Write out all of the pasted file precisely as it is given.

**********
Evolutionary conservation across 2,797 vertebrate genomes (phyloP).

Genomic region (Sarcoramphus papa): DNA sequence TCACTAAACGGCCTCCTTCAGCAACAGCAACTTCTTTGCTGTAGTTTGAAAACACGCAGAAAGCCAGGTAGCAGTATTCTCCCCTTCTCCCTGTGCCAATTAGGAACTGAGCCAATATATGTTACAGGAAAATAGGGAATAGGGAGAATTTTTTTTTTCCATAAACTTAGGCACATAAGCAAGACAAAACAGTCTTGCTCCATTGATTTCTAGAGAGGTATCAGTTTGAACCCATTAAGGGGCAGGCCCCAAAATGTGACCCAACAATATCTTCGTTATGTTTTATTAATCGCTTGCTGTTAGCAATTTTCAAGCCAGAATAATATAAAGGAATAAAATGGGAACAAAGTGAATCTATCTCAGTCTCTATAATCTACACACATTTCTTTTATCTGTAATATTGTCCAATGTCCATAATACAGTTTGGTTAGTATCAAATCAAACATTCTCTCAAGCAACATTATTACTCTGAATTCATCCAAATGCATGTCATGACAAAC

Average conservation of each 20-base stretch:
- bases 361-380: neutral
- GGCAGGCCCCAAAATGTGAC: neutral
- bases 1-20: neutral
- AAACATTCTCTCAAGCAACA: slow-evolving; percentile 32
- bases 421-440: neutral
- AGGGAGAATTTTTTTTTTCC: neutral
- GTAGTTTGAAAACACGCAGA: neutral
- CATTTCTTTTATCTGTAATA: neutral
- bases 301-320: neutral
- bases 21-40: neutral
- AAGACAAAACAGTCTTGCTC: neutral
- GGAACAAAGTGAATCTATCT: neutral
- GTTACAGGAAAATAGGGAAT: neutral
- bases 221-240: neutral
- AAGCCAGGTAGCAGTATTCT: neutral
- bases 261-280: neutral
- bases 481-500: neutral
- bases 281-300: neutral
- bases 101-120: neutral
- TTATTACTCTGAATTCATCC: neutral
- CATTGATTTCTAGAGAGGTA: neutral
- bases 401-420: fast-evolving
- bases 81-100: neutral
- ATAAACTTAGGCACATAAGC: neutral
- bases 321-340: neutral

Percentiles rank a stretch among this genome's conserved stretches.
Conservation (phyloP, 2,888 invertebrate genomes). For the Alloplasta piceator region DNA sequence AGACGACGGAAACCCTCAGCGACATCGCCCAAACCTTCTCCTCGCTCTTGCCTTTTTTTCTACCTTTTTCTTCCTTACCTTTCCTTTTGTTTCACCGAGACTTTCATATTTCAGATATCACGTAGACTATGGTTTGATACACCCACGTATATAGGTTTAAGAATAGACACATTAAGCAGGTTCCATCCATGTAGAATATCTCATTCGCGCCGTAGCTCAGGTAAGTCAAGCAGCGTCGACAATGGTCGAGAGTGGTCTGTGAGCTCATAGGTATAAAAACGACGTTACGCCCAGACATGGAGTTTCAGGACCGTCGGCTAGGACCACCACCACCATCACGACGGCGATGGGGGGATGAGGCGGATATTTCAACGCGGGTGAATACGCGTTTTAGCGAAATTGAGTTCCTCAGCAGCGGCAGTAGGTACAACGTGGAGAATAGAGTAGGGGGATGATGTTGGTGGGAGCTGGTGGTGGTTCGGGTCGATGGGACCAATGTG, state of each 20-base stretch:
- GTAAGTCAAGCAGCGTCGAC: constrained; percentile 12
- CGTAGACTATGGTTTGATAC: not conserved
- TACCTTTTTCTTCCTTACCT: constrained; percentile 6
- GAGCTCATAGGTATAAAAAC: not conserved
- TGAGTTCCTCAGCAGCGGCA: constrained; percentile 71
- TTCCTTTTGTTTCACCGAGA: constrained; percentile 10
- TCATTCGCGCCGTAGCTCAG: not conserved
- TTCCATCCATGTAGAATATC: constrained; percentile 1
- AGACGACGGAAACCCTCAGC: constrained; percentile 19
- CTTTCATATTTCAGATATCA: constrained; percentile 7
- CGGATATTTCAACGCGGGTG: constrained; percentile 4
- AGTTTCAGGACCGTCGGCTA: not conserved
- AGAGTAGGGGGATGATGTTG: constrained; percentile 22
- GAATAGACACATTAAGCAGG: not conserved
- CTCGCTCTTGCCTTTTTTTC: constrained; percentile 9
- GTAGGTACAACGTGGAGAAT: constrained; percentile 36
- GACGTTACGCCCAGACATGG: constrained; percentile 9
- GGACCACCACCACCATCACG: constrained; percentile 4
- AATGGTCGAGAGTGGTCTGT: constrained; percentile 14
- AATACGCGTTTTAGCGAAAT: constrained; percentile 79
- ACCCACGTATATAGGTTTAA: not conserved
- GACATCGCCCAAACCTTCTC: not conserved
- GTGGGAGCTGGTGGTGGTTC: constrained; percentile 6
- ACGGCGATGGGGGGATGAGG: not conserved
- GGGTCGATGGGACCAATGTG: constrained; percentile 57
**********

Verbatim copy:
Evolutionary conservation across 2,797 vertebrate genomes (phyloP).

Genomic region (Sarcoramphus papa): DNA sequence TCACTAAACGGCCTCCTTCAGCAACAGCAACTTCTTTGCTGTAGTTTGAAAACACGCAGAAAGCCAGGTAGCAGTATTCTCCCCTTCTCCCTGTGCCAATTAGGAACTGAGCCAATATATGTTACAGGAAAATAGGGAATAGGGAGAATTTTTTTTTTCCATAAACTTAGGCACATAAGCAAGACAAAACAGTCTTGCTCCATTGATTTCTAGAGAGGTATCAGTTTGAACCCATTAAGGGGCAGGCCCCAAAATGTGACCCAACAATATCTTCGTTATGTTTTATTAATCGCTTGCTGTTAGCAATTTTCAAGCCAGAATAATATAAAGGAATAAAATGGGAACAAAGTGAATCTATCTCAGTCTCTATAATCTACACACATTTCTTTTATCTGTAATATTGTCCAATGTCCATAATACAGTTTGGTTAGTATCAAATCAAACATTCTCTCAAGCAACATTATTACTCTGAATTCATCCAAATGCATGTCATGACAAAC

Average conservation of each 20-base stretch:
- bases 361-380: neutral
- GGCAGGCCCCAAAATGTGAC: neutral
- bases 1-20: neutral
- AAACATTCTCTCAAGCAACA: slow-evolving; percentile 32
- bases 421-440: neutral
- AGGGAGAATTTTTTTTTTCC: neutral
- GTAGTTTGAAAACACGCAGA: neutral
- CATTTCTTTTATCTGTAATA: neutral
- bases 301-320: neutral
- bases 21-40: neutral
- AAGACAAAACAGTCTTGCTC: neutral
- GGAACAAAGTGAATCTATCT: neutral
- GTTACAGGAAAATAGGGAAT: neutral
- bases 221-240: neutral
- AAGCCAGGTAGCAGTATTCT: neutral
- bases 261-280: neutral
- bases 481-500: neutral
- bases 281-300: neutral
- bases 101-120: neutral
- TTATTACTCTGAATTCATCC: neutral
- CATTGATTTCTAGAGAGGTA: neutral
- bases 401-420: fast-evolving
- bases 81-100: neutral
- ATAAACTTAGGCACATAAGC: neutral
- bases 321-340: neutral

Percentiles rank a stretch among this genome's conserved stretches.
Conservation (phyloP, 2,888 invertebrate genomes). For the Alloplasta piceator region DNA sequence AGACGACGGAAACCCTCAGCGACATCGCCCAAACCTTCTCCTCGCTCTTGCCTTTTTTTCTACCTTTTTCTTCCTTACCTTTCCTTTTGTTTCACCGAGACTTTCATATTTCAGATATCACGTAGACTATGGTTTGATACACCCACGTATATAGGTTTAAGAATAGACACATTAAGCAGGTTCCATCCATGTAGAATATCTCATTCGCGCCGTAGCTCAGGTAAGTCAAGCAGCGTCGACAATGGTCGAGAGTGGTCTGTGAGCTCATAGGTATAAAAACGACGTTACGCCCAGACATGGAGTTTCAGGACCGTCGGCTAGGACCACCACCACCATCACGACGGCGATGGGGGGATGAGGCGGATATTTCAACGCGGGTGAATACGCGTTTTAGCGAAATTGAGTTCCTCAGCAGCGGCAGTAGGTACAACGTGGAGAATAGAGTAGGGGGATGATGTTGGTGGGAGCTGGTGGTGGTTCGGGTCGATGGGACCAATGTG, state of each 20-base stretch:
- GTAAGTCAAGCAGCGTCGAC: constrained; percentile 12
- CGTAGACTATGGTTTGATAC: not conserved
- TACCTTTTTCTTCCTTACCT: constrained; percentile 6
- GAGCTCATAGGTATAAAAAC: not conserved
- TGAGTTCCTCAGCAGCGGCA: constrained; percentile 71
- TTCCTTTTGTTTCACCGAGA: constrained; percentile 10
- TCATTCGCGCCGTAGCTCAG: not conserved
- TTCCATCCATGTAGAATATC: constrained; percentile 1
- AGACGACGGAAACCCTCAGC: constrained; percentile 19
- CTTTCATATTTCAGATATCA: constrained; percentile 7
- CGGATATTTCAACGCGGGTG: constrained; percentile 4
- AGTTTCAGGACCGTCGGCTA: not conserved
- AGAGTAGGGGGATGATGTTG: constrained; percentile 22
- GAATAGACACATTAAGCAGG: not conserved
- CTCGCTCTTGCCTTTTTTTC: constrained; percentile 9
- GTAGGTACAACGTGGAGAAT: constrained; percentile 36
- GACGTTACGCCCAGACATGG: constrained; percentile 9
- GGACCACCACCACCATCACG: constrained; percentile 4
- AATGGTCGAGAGTGGTCTGT: constrained; percentile 14
- AATACGCGTTTTAGCGAAAT: constrained; percentile 79
- ACCCACGTATATAGGTTTAA: not conserved
- GACATCGCCCAAACCTTCTC: not conserved
- GTGGGAGCTGGTGGTGGTTC: constrained; percentile 6
- ACGGCGATGGGGGGATGAGG: not conserved
- GGGTCGATGGGACCAATGTG: constrained; percentile 57